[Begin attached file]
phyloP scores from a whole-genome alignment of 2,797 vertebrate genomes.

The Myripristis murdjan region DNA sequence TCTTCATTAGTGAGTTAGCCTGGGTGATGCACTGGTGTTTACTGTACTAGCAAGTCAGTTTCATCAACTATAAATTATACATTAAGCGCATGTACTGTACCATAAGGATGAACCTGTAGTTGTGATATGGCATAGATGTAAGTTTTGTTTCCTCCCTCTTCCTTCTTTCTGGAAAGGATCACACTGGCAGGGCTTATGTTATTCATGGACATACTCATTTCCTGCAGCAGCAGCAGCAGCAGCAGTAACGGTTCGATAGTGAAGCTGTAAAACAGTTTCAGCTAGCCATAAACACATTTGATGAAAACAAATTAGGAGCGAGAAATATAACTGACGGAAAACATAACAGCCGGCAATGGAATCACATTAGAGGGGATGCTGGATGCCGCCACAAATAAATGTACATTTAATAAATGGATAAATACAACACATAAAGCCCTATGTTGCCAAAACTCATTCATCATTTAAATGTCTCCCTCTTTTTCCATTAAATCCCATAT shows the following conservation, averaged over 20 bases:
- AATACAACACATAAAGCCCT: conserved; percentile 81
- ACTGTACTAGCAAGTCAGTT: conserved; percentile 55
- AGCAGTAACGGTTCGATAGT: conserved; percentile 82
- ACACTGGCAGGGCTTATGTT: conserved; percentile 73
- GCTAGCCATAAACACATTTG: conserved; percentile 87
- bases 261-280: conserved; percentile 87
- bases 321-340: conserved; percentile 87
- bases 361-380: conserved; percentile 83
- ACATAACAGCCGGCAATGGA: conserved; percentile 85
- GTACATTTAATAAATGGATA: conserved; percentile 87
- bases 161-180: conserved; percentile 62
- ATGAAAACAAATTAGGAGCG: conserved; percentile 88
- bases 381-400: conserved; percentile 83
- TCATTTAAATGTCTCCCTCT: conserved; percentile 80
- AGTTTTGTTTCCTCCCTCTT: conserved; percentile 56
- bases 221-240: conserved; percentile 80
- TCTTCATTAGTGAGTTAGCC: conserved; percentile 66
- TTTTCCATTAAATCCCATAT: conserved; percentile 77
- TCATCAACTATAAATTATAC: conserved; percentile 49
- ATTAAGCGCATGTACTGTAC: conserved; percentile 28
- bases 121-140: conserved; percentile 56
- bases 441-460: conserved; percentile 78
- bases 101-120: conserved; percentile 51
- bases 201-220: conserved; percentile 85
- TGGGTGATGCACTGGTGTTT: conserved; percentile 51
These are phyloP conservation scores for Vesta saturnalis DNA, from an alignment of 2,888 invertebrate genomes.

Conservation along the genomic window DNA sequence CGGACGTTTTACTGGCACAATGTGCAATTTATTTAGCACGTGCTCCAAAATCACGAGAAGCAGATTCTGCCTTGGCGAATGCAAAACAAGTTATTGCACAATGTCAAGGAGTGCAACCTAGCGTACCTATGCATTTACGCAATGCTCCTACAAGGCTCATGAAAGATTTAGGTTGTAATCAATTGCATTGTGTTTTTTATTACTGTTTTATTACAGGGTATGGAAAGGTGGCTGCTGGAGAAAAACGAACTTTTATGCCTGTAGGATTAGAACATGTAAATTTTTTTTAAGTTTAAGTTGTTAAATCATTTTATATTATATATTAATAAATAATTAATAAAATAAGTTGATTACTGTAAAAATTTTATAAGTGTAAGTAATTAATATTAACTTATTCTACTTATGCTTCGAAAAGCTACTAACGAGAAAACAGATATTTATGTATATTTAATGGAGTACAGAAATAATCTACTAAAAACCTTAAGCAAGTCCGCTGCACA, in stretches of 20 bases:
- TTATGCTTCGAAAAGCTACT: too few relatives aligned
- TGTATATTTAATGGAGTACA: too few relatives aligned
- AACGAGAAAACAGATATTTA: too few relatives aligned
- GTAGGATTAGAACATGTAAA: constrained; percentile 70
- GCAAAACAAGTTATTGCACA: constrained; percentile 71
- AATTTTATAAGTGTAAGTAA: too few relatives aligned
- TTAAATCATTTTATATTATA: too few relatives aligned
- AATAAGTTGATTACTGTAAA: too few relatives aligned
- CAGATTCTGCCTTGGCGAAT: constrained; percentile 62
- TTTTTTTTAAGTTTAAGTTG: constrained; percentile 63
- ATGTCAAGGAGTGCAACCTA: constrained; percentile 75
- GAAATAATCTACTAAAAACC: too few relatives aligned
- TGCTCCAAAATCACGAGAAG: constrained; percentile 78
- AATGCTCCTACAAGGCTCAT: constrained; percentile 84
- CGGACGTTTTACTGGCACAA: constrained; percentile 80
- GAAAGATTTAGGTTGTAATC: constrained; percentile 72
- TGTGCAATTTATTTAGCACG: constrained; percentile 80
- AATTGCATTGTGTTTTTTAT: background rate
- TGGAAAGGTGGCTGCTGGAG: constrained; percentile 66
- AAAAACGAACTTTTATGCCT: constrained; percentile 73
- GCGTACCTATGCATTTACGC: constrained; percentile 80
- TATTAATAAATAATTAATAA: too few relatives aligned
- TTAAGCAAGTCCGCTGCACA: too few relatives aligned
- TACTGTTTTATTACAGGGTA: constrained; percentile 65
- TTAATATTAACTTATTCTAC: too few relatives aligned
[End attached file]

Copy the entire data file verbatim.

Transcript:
phyloP scores from a whole-genome alignment of 2,797 vertebrate genomes.

The Myripristis murdjan region DNA sequence TCTTCATTAGTGAGTTAGCCTGGGTGATGCACTGGTGTTTACTGTACTAGCAAGTCAGTTTCATCAACTATAAATTATACATTAAGCGCATGTACTGTACCATAAGGATGAACCTGTAGTTGTGATATGGCATAGATGTAAGTTTTGTTTCCTCCCTCTTCCTTCTTTCTGGAAAGGATCACACTGGCAGGGCTTATGTTATTCATGGACATACTCATTTCCTGCAGCAGCAGCAGCAGCAGCAGTAACGGTTCGATAGTGAAGCTGTAAAACAGTTTCAGCTAGCCATAAACACATTTGATGAAAACAAATTAGGAGCGAGAAATATAACTGACGGAAAACATAACAGCCGGCAATGGAATCACATTAGAGGGGATGCTGGATGCCGCCACAAATAAATGTACATTTAATAAATGGATAAATACAACACATAAAGCCCTATGTTGCCAAAACTCATTCATCATTTAAATGTCTCCCTCTTTTTCCATTAAATCCCATAT shows the following conservation, averaged over 20 bases:
- AATACAACACATAAAGCCCT: conserved; percentile 81
- ACTGTACTAGCAAGTCAGTT: conserved; percentile 55
- AGCAGTAACGGTTCGATAGT: conserved; percentile 82
- ACACTGGCAGGGCTTATGTT: conserved; percentile 73
- GCTAGCCATAAACACATTTG: conserved; percentile 87
- bases 261-280: conserved; percentile 87
- bases 321-340: conserved; percentile 87
- bases 361-380: conserved; percentile 83
- ACATAACAGCCGGCAATGGA: conserved; percentile 85
- GTACATTTAATAAATGGATA: conserved; percentile 87
- bases 161-180: conserved; percentile 62
- ATGAAAACAAATTAGGAGCG: conserved; percentile 88
- bases 381-400: conserved; percentile 83
- TCATTTAAATGTCTCCCTCT: conserved; percentile 80
- AGTTTTGTTTCCTCCCTCTT: conserved; percentile 56
- bases 221-240: conserved; percentile 80
- TCTTCATTAGTGAGTTAGCC: conserved; percentile 66
- TTTTCCATTAAATCCCATAT: conserved; percentile 77
- TCATCAACTATAAATTATAC: conserved; percentile 49
- ATTAAGCGCATGTACTGTAC: conserved; percentile 28
- bases 121-140: conserved; percentile 56
- bases 441-460: conserved; percentile 78
- bases 101-120: conserved; percentile 51
- bases 201-220: conserved; percentile 85
- TGGGTGATGCACTGGTGTTT: conserved; percentile 51
These are phyloP conservation scores for Vesta saturnalis DNA, from an alignment of 2,888 invertebrate genomes.

Conservation along the genomic window DNA sequence CGGACGTTTTACTGGCACAATGTGCAATTTATTTAGCACGTGCTCCAAAATCACGAGAAGCAGATTCTGCCTTGGCGAATGCAAAACAAGTTATTGCACAATGTCAAGGAGTGCAACCTAGCGTACCTATGCATTTACGCAATGCTCCTACAAGGCTCATGAAAGATTTAGGTTGTAATCAATTGCATTGTGTTTTTTATTACTGTTTTATTACAGGGTATGGAAAGGTGGCTGCTGGAGAAAAACGAACTTTTATGCCTGTAGGATTAGAACATGTAAATTTTTTTTAAGTTTAAGTTGTTAAATCATTTTATATTATATATTAATAAATAATTAATAAAATAAGTTGATTACTGTAAAAATTTTATAAGTGTAAGTAATTAATATTAACTTATTCTACTTATGCTTCGAAAAGCTACTAACGAGAAAACAGATATTTATGTATATTTAATGGAGTACAGAAATAATCTACTAAAAACCTTAAGCAAGTCCGCTGCACA, in stretches of 20 bases:
- TTATGCTTCGAAAAGCTACT: too few relatives aligned
- TGTATATTTAATGGAGTACA: too few relatives aligned
- AACGAGAAAACAGATATTTA: too few relatives aligned
- GTAGGATTAGAACATGTAAA: constrained; percentile 70
- GCAAAACAAGTTATTGCACA: constrained; percentile 71
- AATTTTATAAGTGTAAGTAA: too few relatives aligned
- TTAAATCATTTTATATTATA: too few relatives aligned
- AATAAGTTGATTACTGTAAA: too few relatives aligned
- CAGATTCTGCCTTGGCGAAT: constrained; percentile 62
- TTTTTTTTAAGTTTAAGTTG: constrained; percentile 63
- ATGTCAAGGAGTGCAACCTA: constrained; percentile 75
- GAAATAATCTACTAAAAACC: too few relatives aligned
- TGCTCCAAAATCACGAGAAG: constrained; percentile 78
- AATGCTCCTACAAGGCTCAT: constrained; percentile 84
- CGGACGTTTTACTGGCACAA: constrained; percentile 80
- GAAAGATTTAGGTTGTAATC: constrained; percentile 72
- TGTGCAATTTATTTAGCACG: constrained; percentile 80
- AATTGCATTGTGTTTTTTAT: background rate
- TGGAAAGGTGGCTGCTGGAG: constrained; percentile 66
- AAAAACGAACTTTTATGCCT: constrained; percentile 73
- GCGTACCTATGCATTTACGC: constrained; percentile 80
- TATTAATAAATAATTAATAA: too few relatives aligned
- TTAAGCAAGTCCGCTGCACA: too few relatives aligned
- TACTGTTTTATTACAGGGTA: constrained; percentile 65
- TTAATATTAACTTATTCTAC: too few relatives aligned